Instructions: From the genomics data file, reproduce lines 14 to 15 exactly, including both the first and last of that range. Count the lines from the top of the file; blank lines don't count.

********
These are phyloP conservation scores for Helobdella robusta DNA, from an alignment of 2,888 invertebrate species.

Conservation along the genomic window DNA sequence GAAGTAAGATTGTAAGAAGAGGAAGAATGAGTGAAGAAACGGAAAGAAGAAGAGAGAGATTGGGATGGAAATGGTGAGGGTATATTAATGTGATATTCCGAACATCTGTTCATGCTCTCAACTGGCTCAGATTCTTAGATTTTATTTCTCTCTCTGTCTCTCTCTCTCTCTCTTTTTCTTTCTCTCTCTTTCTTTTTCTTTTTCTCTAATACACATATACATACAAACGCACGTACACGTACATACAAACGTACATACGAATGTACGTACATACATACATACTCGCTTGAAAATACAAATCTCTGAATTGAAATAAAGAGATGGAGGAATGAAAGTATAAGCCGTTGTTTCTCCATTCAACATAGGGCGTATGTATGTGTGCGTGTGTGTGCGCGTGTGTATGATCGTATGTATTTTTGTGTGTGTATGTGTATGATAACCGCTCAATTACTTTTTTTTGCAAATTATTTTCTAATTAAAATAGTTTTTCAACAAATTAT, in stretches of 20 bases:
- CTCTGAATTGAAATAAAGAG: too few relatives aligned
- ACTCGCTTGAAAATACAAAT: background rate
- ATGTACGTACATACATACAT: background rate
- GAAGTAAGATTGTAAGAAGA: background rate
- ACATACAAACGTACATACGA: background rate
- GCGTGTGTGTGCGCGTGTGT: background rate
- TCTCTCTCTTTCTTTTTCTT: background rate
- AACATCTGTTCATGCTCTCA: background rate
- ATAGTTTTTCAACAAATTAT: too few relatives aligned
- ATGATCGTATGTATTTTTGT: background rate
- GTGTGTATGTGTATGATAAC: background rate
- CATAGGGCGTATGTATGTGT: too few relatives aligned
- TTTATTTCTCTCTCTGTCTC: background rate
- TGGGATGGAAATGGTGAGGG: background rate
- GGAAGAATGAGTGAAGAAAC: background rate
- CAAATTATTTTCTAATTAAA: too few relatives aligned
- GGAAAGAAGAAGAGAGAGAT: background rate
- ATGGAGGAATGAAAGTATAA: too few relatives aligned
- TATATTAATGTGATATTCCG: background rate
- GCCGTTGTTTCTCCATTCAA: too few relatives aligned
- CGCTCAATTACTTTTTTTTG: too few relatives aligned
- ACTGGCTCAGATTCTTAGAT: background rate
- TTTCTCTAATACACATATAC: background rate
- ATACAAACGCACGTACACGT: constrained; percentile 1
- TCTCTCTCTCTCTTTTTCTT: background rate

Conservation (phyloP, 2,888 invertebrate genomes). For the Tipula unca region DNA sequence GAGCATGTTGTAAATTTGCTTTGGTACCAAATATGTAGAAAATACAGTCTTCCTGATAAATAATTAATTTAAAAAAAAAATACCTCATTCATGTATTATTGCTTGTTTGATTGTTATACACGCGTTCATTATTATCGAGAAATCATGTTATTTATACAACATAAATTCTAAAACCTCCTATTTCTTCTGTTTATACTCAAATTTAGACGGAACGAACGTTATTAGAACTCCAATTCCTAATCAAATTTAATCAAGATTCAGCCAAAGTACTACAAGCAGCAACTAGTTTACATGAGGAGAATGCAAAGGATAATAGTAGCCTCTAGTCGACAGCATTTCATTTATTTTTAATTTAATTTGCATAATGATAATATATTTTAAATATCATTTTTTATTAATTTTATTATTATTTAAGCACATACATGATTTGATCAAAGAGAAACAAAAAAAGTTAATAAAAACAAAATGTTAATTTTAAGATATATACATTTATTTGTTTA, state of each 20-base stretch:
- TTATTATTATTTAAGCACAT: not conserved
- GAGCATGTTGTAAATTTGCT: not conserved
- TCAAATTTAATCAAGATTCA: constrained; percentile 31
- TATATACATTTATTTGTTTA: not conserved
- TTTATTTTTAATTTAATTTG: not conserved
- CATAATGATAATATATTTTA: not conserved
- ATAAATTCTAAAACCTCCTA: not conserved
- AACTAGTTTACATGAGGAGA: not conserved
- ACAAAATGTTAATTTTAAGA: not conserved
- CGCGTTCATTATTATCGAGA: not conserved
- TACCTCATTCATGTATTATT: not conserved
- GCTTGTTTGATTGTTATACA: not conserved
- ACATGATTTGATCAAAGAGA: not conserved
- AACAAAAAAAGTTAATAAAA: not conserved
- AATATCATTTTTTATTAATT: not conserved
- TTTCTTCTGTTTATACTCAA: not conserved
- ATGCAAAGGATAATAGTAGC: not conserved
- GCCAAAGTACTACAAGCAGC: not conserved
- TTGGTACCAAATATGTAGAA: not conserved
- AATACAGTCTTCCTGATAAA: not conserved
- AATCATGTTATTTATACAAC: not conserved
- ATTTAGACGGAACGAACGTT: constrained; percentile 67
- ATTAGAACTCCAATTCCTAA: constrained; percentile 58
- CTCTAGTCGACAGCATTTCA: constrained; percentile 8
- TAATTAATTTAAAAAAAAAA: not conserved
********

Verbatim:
- CATAGGGCGTATGTATGTGT: too few relatives aligned
- TTTATTTCTCTCTCTGTCTC: background rate